In the Spotlight: Christina Cha
Working with Christina has been a profound experience for me; I feel honoured to witness what’s happened to her writing after three years of practice. She was always a good writer, but now she has mastered the art of paying attention in a scene, and it’s hypnotic. She has faith in her own sentences and solidly stays in the consciousness of her characters, so you are easily transported as you read; her words create a holographic reality. I often have the feeling of “coming to” after reading Christina’s work, like I’ve literally been somewhere else.
I also just want to say that in the excerpt she shares here, I love how she characterizes Elaine in the first paragraph.
Please do join the discussion in the comments below.
About Christina Cha: I live and write my short fiction (and some fictionalized memoirs) in San Francisco. I spent many years as a blocked writer until I started working with Sarah in 2009. I have spent the last three years re-learning to write and studying the craft of fiction and am now a very, very happy writer.
Handwriting or computer?
Handwriting in an unlined, spiral-bound sketchbook with a Rolling Ball Pilot (extra fine, black).
Page count or time count?
First drafts or revision?
I love the mystery of first drafts.
Writing solo, writing partner, or writing group?
I write solo, but I need a group or a writing partner to inspire me for revisions.
Earplugs/quiet or headphones/music?
Quiet. I use noise-cancelling headphones without the noise-cancelling function turned on. I am still looking for the perfect earmuffs.
How do you make time for your writing practice? How do you handle resistance?
I make time for writing and handle resistance by using ten-minute timed writing exercises. I choose one of Sarah's tweet prompts and set the timer on my phone. By the time I hear the alarm, I have either written at least one decent sentence or, at best, I have become lost in writing and the alarm has made me jump and I jab angrily at the snooze prompt, irritated at being interrupted. From here I can create hours to write where before I thought I was too tired, too busy, too whatever. I also learned a strategy from Peter Levitt, who teaches the Found in Translation series. His tool for resistance: Feed the hungry ghost (resistance) one grain of rice per day. One sentence to keep him at bay. My hungry ghost feels like a starving zombie, the fast-moving kind.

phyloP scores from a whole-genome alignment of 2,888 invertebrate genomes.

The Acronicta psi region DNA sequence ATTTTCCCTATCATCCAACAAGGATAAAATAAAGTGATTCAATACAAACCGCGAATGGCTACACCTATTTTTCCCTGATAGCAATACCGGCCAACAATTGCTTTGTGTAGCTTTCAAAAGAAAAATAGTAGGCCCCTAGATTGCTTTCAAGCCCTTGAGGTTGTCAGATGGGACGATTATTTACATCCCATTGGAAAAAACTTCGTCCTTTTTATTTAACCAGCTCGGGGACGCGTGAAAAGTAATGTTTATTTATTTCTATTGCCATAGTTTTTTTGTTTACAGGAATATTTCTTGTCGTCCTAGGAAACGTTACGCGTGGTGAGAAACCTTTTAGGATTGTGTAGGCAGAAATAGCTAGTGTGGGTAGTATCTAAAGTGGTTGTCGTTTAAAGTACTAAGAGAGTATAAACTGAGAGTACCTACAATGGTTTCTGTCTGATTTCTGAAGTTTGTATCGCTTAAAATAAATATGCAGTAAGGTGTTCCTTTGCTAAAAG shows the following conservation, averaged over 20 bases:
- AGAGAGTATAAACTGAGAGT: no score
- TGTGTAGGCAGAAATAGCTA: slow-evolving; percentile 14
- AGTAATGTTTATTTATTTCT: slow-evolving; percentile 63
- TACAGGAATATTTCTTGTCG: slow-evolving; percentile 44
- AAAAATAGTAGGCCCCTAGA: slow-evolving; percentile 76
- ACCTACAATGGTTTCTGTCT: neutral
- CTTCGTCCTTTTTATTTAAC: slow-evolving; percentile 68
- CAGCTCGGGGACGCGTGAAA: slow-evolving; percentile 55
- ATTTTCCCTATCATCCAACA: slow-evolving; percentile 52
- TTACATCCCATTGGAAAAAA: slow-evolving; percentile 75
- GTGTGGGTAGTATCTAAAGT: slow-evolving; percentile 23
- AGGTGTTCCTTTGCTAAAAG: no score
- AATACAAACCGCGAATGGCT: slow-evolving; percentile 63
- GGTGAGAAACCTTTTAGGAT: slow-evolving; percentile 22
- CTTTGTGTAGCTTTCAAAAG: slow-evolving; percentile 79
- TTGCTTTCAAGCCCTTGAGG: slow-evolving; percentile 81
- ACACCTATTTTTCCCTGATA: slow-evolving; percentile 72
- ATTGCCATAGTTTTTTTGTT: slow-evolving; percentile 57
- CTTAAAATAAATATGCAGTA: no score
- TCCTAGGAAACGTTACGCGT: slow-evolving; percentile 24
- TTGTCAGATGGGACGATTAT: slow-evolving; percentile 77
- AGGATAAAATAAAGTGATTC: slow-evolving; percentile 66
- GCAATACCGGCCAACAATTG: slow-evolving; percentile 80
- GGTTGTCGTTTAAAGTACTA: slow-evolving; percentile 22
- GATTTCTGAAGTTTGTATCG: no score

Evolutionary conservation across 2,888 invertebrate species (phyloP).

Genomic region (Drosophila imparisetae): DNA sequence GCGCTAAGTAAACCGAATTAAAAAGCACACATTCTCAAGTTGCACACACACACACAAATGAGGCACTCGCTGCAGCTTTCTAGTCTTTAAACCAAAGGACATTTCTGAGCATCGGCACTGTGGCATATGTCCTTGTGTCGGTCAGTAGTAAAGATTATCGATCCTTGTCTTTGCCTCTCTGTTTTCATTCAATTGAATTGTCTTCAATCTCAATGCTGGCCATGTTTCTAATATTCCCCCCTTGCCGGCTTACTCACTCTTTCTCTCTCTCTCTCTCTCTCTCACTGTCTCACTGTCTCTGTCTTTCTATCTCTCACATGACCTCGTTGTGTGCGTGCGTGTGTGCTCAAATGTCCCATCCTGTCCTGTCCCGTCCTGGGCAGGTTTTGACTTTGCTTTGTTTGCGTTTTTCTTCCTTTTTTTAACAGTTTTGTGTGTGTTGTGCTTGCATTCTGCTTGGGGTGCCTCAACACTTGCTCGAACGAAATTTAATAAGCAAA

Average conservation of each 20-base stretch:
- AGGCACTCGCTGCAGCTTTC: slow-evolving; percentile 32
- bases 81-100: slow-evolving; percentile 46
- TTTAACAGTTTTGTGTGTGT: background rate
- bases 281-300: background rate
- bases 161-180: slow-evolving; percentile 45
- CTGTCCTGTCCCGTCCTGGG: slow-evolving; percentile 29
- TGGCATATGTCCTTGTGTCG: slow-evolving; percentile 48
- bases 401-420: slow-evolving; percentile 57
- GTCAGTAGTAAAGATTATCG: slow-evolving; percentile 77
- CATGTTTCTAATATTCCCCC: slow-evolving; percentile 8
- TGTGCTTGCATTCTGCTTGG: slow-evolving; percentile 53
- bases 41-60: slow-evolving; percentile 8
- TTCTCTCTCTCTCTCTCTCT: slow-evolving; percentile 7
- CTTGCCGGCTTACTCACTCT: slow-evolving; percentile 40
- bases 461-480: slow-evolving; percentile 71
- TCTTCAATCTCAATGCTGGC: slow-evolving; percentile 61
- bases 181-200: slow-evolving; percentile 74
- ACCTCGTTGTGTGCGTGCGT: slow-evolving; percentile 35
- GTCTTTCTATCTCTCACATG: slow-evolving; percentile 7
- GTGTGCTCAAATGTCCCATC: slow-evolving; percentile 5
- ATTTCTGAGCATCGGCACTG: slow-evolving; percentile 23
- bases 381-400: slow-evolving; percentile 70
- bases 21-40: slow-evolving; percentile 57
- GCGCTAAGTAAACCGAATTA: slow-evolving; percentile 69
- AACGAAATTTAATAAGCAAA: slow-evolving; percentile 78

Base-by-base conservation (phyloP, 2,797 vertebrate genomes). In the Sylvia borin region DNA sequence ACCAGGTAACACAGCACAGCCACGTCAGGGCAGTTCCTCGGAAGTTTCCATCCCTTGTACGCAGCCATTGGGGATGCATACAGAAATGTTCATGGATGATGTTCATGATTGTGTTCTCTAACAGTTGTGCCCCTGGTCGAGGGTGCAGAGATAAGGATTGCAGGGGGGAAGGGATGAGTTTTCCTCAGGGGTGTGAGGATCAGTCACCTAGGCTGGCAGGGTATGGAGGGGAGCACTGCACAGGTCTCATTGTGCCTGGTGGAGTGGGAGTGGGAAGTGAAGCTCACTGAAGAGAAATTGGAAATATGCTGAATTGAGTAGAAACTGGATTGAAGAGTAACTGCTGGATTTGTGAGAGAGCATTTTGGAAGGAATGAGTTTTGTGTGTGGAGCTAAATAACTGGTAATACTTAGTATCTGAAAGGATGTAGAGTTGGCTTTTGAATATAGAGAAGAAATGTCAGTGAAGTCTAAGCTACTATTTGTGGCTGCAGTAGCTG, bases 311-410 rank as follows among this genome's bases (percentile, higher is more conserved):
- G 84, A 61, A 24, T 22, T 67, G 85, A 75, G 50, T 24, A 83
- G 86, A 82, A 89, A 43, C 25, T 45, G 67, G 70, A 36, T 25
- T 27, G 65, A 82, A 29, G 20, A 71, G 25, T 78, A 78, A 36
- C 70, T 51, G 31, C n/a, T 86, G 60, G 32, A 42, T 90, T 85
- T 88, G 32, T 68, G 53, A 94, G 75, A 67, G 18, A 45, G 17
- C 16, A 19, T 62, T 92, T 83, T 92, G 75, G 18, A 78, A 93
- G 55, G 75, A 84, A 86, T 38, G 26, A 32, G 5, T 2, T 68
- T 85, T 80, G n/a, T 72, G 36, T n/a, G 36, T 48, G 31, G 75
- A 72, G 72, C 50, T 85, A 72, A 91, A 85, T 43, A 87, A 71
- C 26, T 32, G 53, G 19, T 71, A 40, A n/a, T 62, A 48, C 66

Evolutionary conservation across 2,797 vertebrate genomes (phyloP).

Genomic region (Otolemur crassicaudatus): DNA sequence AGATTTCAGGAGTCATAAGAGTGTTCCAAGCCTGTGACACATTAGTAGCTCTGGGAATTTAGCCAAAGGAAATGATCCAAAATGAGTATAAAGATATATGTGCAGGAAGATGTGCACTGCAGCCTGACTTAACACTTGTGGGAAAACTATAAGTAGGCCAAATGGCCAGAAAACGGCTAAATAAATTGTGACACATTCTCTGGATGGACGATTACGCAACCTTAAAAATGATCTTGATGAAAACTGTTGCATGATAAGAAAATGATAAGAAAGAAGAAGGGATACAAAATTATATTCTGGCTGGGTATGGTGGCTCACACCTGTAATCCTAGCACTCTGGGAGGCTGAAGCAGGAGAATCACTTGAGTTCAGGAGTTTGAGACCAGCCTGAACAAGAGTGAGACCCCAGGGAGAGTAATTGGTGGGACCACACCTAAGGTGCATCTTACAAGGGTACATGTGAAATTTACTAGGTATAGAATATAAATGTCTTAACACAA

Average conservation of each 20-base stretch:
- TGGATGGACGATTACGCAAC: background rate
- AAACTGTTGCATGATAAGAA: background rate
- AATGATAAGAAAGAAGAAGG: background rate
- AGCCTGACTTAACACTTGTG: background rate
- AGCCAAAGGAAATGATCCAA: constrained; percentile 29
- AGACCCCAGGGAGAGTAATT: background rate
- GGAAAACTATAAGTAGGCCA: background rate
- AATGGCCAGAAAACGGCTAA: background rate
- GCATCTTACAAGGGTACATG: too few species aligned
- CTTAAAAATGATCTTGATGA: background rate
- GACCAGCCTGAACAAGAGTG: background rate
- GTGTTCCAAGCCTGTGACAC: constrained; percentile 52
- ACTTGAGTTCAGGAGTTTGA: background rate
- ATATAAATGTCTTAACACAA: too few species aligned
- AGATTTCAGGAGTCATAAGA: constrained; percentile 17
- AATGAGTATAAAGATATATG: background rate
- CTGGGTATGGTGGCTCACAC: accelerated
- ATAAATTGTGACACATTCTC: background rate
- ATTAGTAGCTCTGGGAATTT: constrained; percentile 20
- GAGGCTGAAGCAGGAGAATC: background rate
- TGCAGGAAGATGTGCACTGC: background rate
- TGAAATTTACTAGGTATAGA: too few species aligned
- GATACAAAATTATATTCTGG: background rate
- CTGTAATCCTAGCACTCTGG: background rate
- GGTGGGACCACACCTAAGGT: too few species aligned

Sometimes, when I am descending in a spiral of unwriting writerly suckness, I will rush without thought to my notebook and start writing. This technique works in desperate times. It feels like a fake left into resistance: Yes, you are right, I am a terrible person and a terrible writer and I should sit here and numb myself with another episode of something Netflix has recommended for me. Then I dart right and run to my writing desk where my notebook is waiting for me and the resistance can't follow me because I am here and already writing and I win. The key seems to be moving without thinking. I am not exactly sure how this works.
Why do you write?
I write to say the things I can't say with my mouth, and to take my time telling stories that have more detail and take longer than a normal person would want to sit still and listen to. And I know that when I write, the real writing comes from a part of me that rarely speaks out loud in my day-to-day world, but sees and notices, feels and cares deeply – but wordlessly! Yet, it has the most to say. When I am writing, I live more solidly in this place. I see more sharply, feel more deeply, and write better. The more I live here, less filtered by my chattery everyday mind, the better (more) I write, the better (more) I live. I can't help but put a judgment here. "Better" is: more alive, awake, curious, fascinated, in love with details and feelings and spaces, both physical and less tangible. Writing from this place is deeply satisfying, and I feel relief.
Tell us about the excerpt you're sharing today.